For politicians, ‘knock, knock’ is not a joke

“Knock, knock.”

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Hey there, time traveller!
This article was published 21/08/2019 (1309 days ago), so information in it may no longer be current.

“Knock, knock.”

“Who’s there?”

“A candidate seeking your vote.”

Admittedly, reciting this exchange would fall flat in the elementary school playgrounds where witty knock-knock quips are swapped. But it’s the current reality for Manitoba adults who answer their doors to find themselves face-to-face with candidates and their volunteers campaigning for both the provincial election on Sept. 10 and the federal election on Oct. 21.

Door-to-door campaigning remains an integral aspect of what campaign professionals call their “ground game.” The accepted wisdom is that even with technological advances such as social-media blitzes and robocalls, nothing affects voters the same as old-school doorknocking. Even if the visit lasts only three minutes — party strategists recommend this as the maximum time campaigners should spend at a single home — it allows the personal connection of eye-to-eye contact and a handshake.

The door-to-door method can have dangers. It can hurt, rather than help, the campaigns of candidates who don’t aren’t skilled at making a good first impression, or are found to be uninspiring when outlining their party’s stance on issues.

A greater danger for candidates is the possibility of encountering antagonism and even violence. Jeffrey Anderson, a Liberal candidate in St. Vital, was physically assaulted Monday afternoon in the hallway of an apartment building while campaigning. A man talking about conspiracy theories punched and kicked the candidate, and the attacker’s mother joined in by slapping Anderson’s face before he was able to escape.

Fortunately, it’s rare for campaign doorknockers to be greeted with such hostility. Mr. Anderson, who also ran federally as an Independent in 2006, has never before encountered violence.

Much more common than physical attacks on candidates are the verbal volleys from homeowners who are staunch supporters of a party different from that of the doorknocking candidate. These committed voters seize the opportunity to lecture the candidate on their party’s considerable failings, which is fair game in the ground-game biz.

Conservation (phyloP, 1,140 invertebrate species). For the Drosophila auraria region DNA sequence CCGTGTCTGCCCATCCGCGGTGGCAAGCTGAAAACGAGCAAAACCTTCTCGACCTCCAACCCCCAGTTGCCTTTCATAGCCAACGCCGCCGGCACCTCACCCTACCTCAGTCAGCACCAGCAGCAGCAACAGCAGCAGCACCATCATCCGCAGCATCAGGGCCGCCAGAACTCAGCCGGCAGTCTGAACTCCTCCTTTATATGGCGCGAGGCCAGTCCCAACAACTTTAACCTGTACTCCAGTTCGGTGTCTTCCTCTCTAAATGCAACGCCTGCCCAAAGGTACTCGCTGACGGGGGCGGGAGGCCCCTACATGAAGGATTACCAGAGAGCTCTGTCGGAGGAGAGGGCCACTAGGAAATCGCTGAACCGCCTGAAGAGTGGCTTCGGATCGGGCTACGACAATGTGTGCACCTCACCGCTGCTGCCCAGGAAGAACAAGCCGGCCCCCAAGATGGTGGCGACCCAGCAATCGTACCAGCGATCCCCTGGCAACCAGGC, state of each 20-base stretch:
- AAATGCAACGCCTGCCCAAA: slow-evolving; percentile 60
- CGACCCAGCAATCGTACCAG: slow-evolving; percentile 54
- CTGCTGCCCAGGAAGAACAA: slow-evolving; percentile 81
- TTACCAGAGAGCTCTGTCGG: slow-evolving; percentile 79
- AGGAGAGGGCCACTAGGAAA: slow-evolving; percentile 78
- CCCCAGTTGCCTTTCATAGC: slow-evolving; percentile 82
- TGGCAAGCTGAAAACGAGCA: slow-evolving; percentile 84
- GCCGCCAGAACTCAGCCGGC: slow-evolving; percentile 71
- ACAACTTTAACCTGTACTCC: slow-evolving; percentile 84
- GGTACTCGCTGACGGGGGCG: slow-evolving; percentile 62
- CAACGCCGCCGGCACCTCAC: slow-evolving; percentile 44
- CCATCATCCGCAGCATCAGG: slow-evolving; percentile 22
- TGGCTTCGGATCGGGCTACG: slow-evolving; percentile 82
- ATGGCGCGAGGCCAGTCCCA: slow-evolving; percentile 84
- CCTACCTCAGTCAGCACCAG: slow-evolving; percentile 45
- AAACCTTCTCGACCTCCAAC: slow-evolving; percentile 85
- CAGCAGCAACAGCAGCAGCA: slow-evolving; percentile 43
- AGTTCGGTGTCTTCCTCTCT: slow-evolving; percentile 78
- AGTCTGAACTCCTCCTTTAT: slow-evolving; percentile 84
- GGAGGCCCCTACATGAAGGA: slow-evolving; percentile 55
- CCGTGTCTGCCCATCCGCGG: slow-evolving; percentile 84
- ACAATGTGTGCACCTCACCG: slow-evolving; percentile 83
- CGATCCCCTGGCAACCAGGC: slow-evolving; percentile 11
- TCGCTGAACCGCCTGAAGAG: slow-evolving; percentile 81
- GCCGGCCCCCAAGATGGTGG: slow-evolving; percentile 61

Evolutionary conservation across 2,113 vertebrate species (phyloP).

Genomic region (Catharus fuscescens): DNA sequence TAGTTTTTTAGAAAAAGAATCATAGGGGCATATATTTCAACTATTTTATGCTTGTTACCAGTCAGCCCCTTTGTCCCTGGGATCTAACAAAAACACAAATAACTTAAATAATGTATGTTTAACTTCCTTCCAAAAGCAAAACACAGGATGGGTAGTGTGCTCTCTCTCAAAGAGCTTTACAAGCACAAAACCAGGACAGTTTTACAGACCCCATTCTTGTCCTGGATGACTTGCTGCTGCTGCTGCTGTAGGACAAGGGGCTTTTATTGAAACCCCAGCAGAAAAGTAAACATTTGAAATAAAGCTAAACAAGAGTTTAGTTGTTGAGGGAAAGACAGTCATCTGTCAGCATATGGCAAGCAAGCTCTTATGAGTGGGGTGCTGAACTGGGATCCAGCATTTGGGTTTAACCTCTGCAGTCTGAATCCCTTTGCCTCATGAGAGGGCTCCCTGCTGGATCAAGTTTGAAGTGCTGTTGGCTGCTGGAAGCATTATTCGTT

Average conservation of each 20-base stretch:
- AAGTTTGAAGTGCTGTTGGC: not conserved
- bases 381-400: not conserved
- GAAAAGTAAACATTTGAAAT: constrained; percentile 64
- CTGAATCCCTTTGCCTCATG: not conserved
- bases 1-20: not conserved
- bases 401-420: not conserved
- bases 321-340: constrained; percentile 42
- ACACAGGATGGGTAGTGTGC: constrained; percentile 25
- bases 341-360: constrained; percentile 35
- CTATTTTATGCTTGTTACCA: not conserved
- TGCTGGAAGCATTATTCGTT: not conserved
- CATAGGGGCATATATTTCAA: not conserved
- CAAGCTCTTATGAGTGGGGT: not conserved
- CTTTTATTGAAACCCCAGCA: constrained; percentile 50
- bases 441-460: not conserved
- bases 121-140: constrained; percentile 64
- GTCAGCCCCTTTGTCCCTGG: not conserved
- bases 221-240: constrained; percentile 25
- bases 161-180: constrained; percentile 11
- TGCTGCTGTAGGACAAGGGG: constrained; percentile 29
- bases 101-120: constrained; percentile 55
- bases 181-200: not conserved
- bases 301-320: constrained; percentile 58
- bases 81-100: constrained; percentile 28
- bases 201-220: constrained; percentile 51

Experienced candidates have learned tactics to avoid wasting their time and energy talking to voters who are already committed to a different party. They don’t knock on every door. They avoid homes where the front lawn displays a campaign sign for a different party. They have lists of voters who were receptive to their party’s phone blitz.

For voters who are undecided, a personal visit by a candidate help decide how they mark their ballots on election day.

It shouldn’t be viewed as an irritation when candidates come to our homes. It’s our electoral system working at a grassroots level. It’s a privilege when democracy comes calling.

For starters, the fact that candidates have the resolve to undertake the hard work of door-to-door campaigning is an indication that, if elected, they will continue to work hard and be accessible to voters.

Furthermore, candidates who are good at the ground game will look for opportunities to connect further — “Would you allow us to put a sign on your lawn?” — and will note where votes are still up for grabs so those “undecideds” can be contacted again in the final 72 hours of the campaign, known by some party organizers as the critical Get Out The Vote period.

For homeowners who don’t want campaigners at their door, there are options other than physical hostility. Post a note on the door: “No political campaigning, please.” Or answer the door and bluntly tell the candidate you’re uninterested, which will prompt them to move along to homes that are more receptive.

It shouldn’t be viewed as an irritation when candidates come to our homes. It’s our electoral system working at a grassroots level. It’s a privilege when democracy comes calling.

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